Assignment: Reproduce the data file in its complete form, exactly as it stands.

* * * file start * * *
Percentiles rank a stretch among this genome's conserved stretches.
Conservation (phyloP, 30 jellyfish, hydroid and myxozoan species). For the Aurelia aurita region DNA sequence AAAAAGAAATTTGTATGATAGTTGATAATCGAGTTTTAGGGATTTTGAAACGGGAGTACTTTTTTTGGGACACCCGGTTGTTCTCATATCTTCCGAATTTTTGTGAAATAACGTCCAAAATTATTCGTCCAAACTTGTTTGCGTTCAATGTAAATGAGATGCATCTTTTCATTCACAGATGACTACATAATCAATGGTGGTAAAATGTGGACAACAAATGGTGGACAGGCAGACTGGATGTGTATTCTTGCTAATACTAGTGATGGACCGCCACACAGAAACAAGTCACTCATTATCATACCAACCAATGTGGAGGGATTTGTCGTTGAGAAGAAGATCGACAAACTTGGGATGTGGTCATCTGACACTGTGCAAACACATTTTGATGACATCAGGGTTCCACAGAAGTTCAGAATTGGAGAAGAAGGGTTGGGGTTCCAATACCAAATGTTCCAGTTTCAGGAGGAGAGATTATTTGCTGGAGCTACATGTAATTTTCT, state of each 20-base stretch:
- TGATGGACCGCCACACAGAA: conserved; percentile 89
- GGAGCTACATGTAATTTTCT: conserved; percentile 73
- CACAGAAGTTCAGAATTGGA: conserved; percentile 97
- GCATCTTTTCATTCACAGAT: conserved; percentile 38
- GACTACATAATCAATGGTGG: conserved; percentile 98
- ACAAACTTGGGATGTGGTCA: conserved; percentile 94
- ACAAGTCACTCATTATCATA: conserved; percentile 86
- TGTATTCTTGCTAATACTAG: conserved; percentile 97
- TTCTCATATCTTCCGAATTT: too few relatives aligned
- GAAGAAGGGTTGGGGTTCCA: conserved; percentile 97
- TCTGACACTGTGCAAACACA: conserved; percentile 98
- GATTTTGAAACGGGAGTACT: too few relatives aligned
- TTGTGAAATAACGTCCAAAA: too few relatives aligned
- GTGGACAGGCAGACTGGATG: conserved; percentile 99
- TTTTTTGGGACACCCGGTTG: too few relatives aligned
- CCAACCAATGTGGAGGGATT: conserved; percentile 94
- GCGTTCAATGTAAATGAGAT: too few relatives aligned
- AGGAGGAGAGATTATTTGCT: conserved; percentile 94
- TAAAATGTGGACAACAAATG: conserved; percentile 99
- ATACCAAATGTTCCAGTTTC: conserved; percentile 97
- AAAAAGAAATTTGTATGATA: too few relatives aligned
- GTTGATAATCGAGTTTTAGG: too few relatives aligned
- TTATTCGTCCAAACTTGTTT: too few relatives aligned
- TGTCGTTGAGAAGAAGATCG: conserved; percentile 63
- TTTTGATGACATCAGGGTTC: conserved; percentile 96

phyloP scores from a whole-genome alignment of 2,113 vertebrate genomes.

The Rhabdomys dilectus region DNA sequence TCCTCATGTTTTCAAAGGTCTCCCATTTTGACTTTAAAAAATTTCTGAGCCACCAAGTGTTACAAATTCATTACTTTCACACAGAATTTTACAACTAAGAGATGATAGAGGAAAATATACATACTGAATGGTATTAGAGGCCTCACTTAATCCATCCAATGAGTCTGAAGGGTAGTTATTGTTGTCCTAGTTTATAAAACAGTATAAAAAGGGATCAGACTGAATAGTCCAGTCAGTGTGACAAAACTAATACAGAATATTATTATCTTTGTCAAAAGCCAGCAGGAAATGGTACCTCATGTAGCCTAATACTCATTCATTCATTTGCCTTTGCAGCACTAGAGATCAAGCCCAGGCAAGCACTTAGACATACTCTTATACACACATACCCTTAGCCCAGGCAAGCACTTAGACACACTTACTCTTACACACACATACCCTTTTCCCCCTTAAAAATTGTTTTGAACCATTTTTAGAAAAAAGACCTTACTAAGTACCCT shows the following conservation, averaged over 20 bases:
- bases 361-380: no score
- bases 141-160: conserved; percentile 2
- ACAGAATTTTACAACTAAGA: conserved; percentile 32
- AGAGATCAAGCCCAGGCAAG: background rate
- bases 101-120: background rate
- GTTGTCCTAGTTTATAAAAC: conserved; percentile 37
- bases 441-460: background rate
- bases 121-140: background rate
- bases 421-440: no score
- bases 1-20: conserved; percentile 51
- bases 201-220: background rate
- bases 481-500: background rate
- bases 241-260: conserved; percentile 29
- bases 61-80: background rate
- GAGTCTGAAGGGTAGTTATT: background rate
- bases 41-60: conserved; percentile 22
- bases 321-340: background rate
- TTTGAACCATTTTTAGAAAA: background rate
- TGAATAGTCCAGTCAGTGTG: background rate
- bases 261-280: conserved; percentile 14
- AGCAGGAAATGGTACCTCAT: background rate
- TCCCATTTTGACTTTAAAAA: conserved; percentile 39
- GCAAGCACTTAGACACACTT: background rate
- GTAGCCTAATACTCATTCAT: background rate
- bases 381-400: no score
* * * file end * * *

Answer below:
Percentiles rank a stretch among this genome's conserved stretches.
Conservation (phyloP, 30 jellyfish, hydroid and myxozoan species). For the Aurelia aurita region DNA sequence AAAAAGAAATTTGTATGATAGTTGATAATCGAGTTTTAGGGATTTTGAAACGGGAGTACTTTTTTTGGGACACCCGGTTGTTCTCATATCTTCCGAATTTTTGTGAAATAACGTCCAAAATTATTCGTCCAAACTTGTTTGCGTTCAATGTAAATGAGATGCATCTTTTCATTCACAGATGACTACATAATCAATGGTGGTAAAATGTGGACAACAAATGGTGGACAGGCAGACTGGATGTGTATTCTTGCTAATACTAGTGATGGACCGCCACACAGAAACAAGTCACTCATTATCATACCAACCAATGTGGAGGGATTTGTCGTTGAGAAGAAGATCGACAAACTTGGGATGTGGTCATCTGACACTGTGCAAACACATTTTGATGACATCAGGGTTCCACAGAAGTTCAGAATTGGAGAAGAAGGGTTGGGGTTCCAATACCAAATGTTCCAGTTTCAGGAGGAGAGATTATTTGCTGGAGCTACATGTAATTTTCT, state of each 20-base stretch:
- TGATGGACCGCCACACAGAA: conserved; percentile 89
- GGAGCTACATGTAATTTTCT: conserved; percentile 73
- CACAGAAGTTCAGAATTGGA: conserved; percentile 97
- GCATCTTTTCATTCACAGAT: conserved; percentile 38
- GACTACATAATCAATGGTGG: conserved; percentile 98
- ACAAACTTGGGATGTGGTCA: conserved; percentile 94
- ACAAGTCACTCATTATCATA: conserved; percentile 86
- TGTATTCTTGCTAATACTAG: conserved; percentile 97
- TTCTCATATCTTCCGAATTT: too few relatives aligned
- GAAGAAGGGTTGGGGTTCCA: conserved; percentile 97
- TCTGACACTGTGCAAACACA: conserved; percentile 98
- GATTTTGAAACGGGAGTACT: too few relatives aligned
- TTGTGAAATAACGTCCAAAA: too few relatives aligned
- GTGGACAGGCAGACTGGATG: conserved; percentile 99
- TTTTTTGGGACACCCGGTTG: too few relatives aligned
- CCAACCAATGTGGAGGGATT: conserved; percentile 94
- GCGTTCAATGTAAATGAGAT: too few relatives aligned
- AGGAGGAGAGATTATTTGCT: conserved; percentile 94
- TAAAATGTGGACAACAAATG: conserved; percentile 99
- ATACCAAATGTTCCAGTTTC: conserved; percentile 97
- AAAAAGAAATTTGTATGATA: too few relatives aligned
- GTTGATAATCGAGTTTTAGG: too few relatives aligned
- TTATTCGTCCAAACTTGTTT: too few relatives aligned
- TGTCGTTGAGAAGAAGATCG: conserved; percentile 63
- TTTTGATGACATCAGGGTTC: conserved; percentile 96

phyloP scores from a whole-genome alignment of 2,113 vertebrate genomes.

The Rhabdomys dilectus region DNA sequence TCCTCATGTTTTCAAAGGTCTCCCATTTTGACTTTAAAAAATTTCTGAGCCACCAAGTGTTACAAATTCATTACTTTCACACAGAATTTTACAACTAAGAGATGATAGAGGAAAATATACATACTGAATGGTATTAGAGGCCTCACTTAATCCATCCAATGAGTCTGAAGGGTAGTTATTGTTGTCCTAGTTTATAAAACAGTATAAAAAGGGATCAGACTGAATAGTCCAGTCAGTGTGACAAAACTAATACAGAATATTATTATCTTTGTCAAAAGCCAGCAGGAAATGGTACCTCATGTAGCCTAATACTCATTCATTCATTTGCCTTTGCAGCACTAGAGATCAAGCCCAGGCAAGCACTTAGACATACTCTTATACACACATACCCTTAGCCCAGGCAAGCACTTAGACACACTTACTCTTACACACACATACCCTTTTCCCCCTTAAAAATTGTTTTGAACCATTTTTAGAAAAAAGACCTTACTAAGTACCCT shows the following conservation, averaged over 20 bases:
- bases 361-380: no score
- bases 141-160: conserved; percentile 2
- ACAGAATTTTACAACTAAGA: conserved; percentile 32
- AGAGATCAAGCCCAGGCAAG: background rate
- bases 101-120: background rate
- GTTGTCCTAGTTTATAAAAC: conserved; percentile 37
- bases 441-460: background rate
- bases 121-140: background rate
- bases 421-440: no score
- bases 1-20: conserved; percentile 51
- bases 201-220: background rate
- bases 481-500: background rate
- bases 241-260: conserved; percentile 29
- bases 61-80: background rate
- GAGTCTGAAGGGTAGTTATT: background rate
- bases 41-60: conserved; percentile 22
- bases 321-340: background rate
- TTTGAACCATTTTTAGAAAA: background rate
- TGAATAGTCCAGTCAGTGTG: background rate
- bases 261-280: conserved; percentile 14
- AGCAGGAAATGGTACCTCAT: background rate
- TCCCATTTTGACTTTAAAAA: conserved; percentile 39
- GCAAGCACTTAGACACACTT: background rate
- GTAGCCTAATACTCATTCAT: background rate
- bases 381-400: no score